Every parent of a Tiddler is growing a Toddler.
Delightful as Tiddlerdom may be, Toddlerdom is something that Tiddler parents look forward to, with thoughts that go a bit like this:
One day, you’ll be able to tell me what you want, instead of screaming maniacally while I try and figure it out. There’ll be none of that indecision about whether to offer you boob or check your nappy or move you into different positions to get a burp out or change your clothes or rock you to sleep.
Yes! One day they’ll tell you why they’re crying. They will! But what you don’t realise is, that ‘what they want’ won’t be something you can give them.
It will be to stay awake, when they’re so tired they can’t even talk without crying.
To ‘take shoes off’ and walk in the snow.
To ‘go that way!’ when the bus driver is following a route that goes the other.
It will be followed by a tantrum so violent and public that nostalgia will soon set in for a time when you could entertain a slither of hope that just jiggling them until they burped might actually solve something.
One day, you’ll be able to walk for yourself.
Oh yes, they will. But de-per-ate-ly slowly, unless it’s in the direction of something dangerous, when they go like greased lightening.
And you’ll learn to dress yourself, too!
Indeed, they’ll insist upon it. Whenever you are in a hurry. In whatever is the most inappropraite thing to wear. Dear Lord, as the prayer goes, Give me Patience. But PLEASE, give me bloody patience QUICKLY!
There is good news, however. For anybody who gets embarrassed when the adults get in a circle to sing something about dingling dangling scarecrows at the end of babygroup: this experience does improve. One day, the babies start to pay attention; another day, they join in. When they do, nobody is more pleased than those of us who can’t hold a tune.
But that very day, they start to tell you off for getting the words wrong and – worse – they develop a Favourite. Which they like to sing a LOT.
Toddler’s new favourite is the alphabet. When I smugly taught her A to Zee, it was probably only because I didn’t realise how annoying the alphabet, on loop, with the middle bit a little bit fudgey still, can be.
We have real arguments these days.
‘It’s Sleepytime, Toddler.’
‘No Mummy! It’s WAKEY time! Sun shining!’
Someone saying the exact opposite of your opinion sounds easy to cope with, but there are limits. Let alone when that someone could poo at any time – a moving little feacal cluster bomb – but always denies needing to go when asked.
I was going to end this article by saying don’t worry: they grow up eventually. In fact once they turn three, there are only fifteen years left to go before you get your brain-cell back.
But my friend read it and said I make it sound as though I don’t like my children.
So I best make sure that you know: – I have all the gooey feelings towards Tiddler and Toddler all the time; feelings that make you feel nicer than a person in a perfect warm bath. I even tell them so. If I don’t shout about such feelings very much to you, it’s because they are emcompassed by somewhat plastic words such as ‘love’ and, coming from my cynical, blogging gob at least, words like that sound like icing with too much sugar.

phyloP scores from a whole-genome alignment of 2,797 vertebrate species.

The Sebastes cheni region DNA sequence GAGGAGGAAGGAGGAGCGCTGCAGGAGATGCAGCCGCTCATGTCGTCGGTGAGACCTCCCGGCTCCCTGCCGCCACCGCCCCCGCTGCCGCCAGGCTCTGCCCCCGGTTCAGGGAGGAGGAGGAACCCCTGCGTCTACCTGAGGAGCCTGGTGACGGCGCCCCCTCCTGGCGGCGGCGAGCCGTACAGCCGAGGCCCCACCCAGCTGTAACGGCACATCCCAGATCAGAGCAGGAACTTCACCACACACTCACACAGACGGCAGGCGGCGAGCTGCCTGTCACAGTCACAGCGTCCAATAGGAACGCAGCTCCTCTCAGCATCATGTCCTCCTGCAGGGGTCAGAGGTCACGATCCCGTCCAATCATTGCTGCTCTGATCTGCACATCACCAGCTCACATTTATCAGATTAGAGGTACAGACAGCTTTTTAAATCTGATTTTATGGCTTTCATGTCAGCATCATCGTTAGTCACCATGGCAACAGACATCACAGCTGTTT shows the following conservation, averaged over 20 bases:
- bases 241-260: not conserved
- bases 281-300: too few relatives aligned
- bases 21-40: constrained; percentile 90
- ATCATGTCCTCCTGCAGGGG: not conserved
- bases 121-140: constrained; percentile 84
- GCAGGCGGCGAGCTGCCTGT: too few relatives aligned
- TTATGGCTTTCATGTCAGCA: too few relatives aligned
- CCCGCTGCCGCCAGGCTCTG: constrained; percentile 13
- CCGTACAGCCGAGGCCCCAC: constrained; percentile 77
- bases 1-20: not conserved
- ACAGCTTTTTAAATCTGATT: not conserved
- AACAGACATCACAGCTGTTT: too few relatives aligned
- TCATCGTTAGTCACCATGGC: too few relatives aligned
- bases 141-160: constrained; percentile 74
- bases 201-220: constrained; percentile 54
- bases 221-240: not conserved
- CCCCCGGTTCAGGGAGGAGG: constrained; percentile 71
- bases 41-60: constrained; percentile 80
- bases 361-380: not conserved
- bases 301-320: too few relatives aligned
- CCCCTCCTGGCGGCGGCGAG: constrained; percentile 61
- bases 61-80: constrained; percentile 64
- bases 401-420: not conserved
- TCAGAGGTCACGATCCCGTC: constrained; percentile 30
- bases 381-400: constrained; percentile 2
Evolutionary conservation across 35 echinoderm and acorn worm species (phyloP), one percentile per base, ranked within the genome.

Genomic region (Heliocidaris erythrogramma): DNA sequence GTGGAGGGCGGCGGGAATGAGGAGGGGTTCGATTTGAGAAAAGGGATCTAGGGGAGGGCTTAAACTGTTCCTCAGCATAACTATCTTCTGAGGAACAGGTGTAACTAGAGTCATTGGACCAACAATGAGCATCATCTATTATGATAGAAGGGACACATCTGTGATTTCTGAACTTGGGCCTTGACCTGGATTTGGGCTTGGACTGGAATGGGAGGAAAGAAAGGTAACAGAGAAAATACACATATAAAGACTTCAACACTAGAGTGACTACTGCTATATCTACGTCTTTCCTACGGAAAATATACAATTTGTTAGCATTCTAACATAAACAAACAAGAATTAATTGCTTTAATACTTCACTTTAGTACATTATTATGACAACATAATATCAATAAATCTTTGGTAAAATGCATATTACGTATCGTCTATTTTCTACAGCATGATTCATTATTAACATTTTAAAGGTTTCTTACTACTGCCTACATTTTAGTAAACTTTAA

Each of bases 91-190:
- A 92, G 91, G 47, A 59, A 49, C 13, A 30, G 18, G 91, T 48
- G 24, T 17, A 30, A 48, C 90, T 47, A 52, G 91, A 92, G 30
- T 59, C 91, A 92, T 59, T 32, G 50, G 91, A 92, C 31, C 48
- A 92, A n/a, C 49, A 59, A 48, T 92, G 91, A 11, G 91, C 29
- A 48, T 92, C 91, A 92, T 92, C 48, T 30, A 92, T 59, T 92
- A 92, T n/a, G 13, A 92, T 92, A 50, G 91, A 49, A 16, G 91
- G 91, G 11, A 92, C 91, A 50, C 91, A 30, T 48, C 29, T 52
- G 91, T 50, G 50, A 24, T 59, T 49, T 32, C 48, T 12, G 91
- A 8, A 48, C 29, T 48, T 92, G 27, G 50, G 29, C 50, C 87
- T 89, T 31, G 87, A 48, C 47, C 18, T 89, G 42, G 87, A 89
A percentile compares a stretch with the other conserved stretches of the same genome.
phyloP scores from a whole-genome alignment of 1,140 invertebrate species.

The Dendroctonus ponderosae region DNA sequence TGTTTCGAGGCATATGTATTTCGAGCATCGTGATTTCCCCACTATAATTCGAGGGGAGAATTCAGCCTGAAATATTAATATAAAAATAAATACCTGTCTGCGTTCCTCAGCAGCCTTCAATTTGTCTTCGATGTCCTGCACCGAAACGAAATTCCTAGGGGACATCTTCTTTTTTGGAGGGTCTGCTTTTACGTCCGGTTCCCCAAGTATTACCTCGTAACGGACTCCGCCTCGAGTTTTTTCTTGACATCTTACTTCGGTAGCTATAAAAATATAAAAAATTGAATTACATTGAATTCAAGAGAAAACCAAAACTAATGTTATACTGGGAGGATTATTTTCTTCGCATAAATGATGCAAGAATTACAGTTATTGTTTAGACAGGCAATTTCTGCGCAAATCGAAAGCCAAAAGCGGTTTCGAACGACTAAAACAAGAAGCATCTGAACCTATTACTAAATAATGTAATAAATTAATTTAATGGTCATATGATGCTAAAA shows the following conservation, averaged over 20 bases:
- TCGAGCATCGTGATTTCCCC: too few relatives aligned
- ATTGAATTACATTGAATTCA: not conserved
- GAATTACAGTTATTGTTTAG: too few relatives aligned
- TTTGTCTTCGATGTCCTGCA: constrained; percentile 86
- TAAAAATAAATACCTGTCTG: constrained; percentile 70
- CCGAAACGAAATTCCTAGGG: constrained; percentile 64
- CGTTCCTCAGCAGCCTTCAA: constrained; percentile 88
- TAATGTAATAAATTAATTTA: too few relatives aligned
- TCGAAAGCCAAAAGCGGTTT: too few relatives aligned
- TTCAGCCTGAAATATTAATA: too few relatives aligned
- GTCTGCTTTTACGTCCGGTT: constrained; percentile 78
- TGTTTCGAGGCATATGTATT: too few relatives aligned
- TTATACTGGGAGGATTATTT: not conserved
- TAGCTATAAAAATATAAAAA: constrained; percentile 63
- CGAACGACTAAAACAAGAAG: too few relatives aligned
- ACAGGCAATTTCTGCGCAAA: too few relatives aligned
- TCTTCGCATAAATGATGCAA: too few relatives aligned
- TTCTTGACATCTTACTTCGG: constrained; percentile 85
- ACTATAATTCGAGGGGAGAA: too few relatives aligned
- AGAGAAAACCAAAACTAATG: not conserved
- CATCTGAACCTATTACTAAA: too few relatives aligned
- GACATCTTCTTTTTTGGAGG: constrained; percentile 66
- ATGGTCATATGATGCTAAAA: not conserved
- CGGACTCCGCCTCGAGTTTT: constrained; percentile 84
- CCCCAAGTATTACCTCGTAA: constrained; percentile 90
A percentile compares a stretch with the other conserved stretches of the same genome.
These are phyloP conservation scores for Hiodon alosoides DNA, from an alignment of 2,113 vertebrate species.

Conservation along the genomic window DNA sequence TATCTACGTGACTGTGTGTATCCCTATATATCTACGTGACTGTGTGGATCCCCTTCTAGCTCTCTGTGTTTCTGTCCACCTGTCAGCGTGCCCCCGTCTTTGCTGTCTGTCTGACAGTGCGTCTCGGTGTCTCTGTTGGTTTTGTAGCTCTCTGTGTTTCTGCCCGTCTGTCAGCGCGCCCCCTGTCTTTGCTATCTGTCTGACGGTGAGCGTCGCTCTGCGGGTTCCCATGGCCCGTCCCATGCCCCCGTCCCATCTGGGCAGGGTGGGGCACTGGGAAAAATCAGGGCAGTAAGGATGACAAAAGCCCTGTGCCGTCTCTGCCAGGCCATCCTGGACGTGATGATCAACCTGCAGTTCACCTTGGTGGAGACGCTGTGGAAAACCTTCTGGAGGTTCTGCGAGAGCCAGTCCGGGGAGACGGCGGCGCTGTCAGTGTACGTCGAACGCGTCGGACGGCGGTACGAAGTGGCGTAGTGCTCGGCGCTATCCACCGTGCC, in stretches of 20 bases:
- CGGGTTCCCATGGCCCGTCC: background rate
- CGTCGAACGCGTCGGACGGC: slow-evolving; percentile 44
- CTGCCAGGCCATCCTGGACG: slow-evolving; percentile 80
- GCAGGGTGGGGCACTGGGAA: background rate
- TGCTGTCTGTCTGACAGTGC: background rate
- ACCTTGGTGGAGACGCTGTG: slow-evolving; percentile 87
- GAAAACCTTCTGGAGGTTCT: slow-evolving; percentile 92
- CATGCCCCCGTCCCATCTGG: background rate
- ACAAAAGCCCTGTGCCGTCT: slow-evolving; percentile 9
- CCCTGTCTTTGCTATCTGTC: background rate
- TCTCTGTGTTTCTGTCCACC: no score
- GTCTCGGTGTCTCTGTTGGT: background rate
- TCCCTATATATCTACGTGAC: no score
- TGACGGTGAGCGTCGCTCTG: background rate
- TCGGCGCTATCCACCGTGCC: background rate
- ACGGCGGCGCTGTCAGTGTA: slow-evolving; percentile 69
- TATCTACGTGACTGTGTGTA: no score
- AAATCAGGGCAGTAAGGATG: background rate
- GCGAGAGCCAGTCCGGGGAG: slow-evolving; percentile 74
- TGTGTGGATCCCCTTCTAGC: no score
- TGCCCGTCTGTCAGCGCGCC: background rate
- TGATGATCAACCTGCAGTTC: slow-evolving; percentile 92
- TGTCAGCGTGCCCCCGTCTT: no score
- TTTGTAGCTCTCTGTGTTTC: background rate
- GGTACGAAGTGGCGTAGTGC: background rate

I just hope that the fact that I love my child is something that I can assume you’ll take for granted when I talk about the stress that can be induced by parenting.
Because I am a great believer that being stressed by one’s children is as normal as loving them; that the ‘perfect, selfless parent’ stereotype is a difficult one to live up to and that the more that people talk about the imperfect bits (hopefully without whining too much), then the less alienated other imperfect parents will feel. So here it is: Toddlers are difficult, okay?
But there are good things about Todder parenthood, too. Toddlers are cute. Excuse me for such willful use of the c- word, but there is no better word to describe watching a child Toddle for the first time. And then…. they grow….
If it wasn’t for Toddler, how else would I have noticed that the knot-holes on our table look like a set of eyes and a nose? Spent an hour in the garden building sandcastles and another hour digging up worms? Would my life really be complete had I not become proficient in the ‘Swashbuckle Cheer?’ (Arrrrrrr!)
There is inner peace to be found in finally accepting that you will never understand about the shifting size of the Ninky-Nonk on Night-Garden. Something delightful about knowing whole books of Julia Donaldson’s off by heart. A real satisfaction in teaching someone else to be an open, intelligent sort of person….
Toddler already shares my interest in gender roles, which is interesting.
‘Mummy! Why Mummy wears pretty pants and Daddy wears plain pants?’
Mummy! I saw a man in a dress!’
‘Don’t worry Tiddler. You grow boobs when you bigger.’
And, on a rare occasion when I was about to leave the house with heels on:-
‘Mummy! Look at your shoes. I think maybe a Lady gave them to you.’
At times like these, I am thankful that I have another fifteen years before sending Toddler off into the world.
I’m almost certainly going to need them.
(other images www.guildfordbaptist.org (hands), http://www.pinterest.com/ParentingSmarts/toddler-independence/ (toddler dressing), http://o5.com/what-to-do-when-your-toddler-screams/ (toddler screaming) )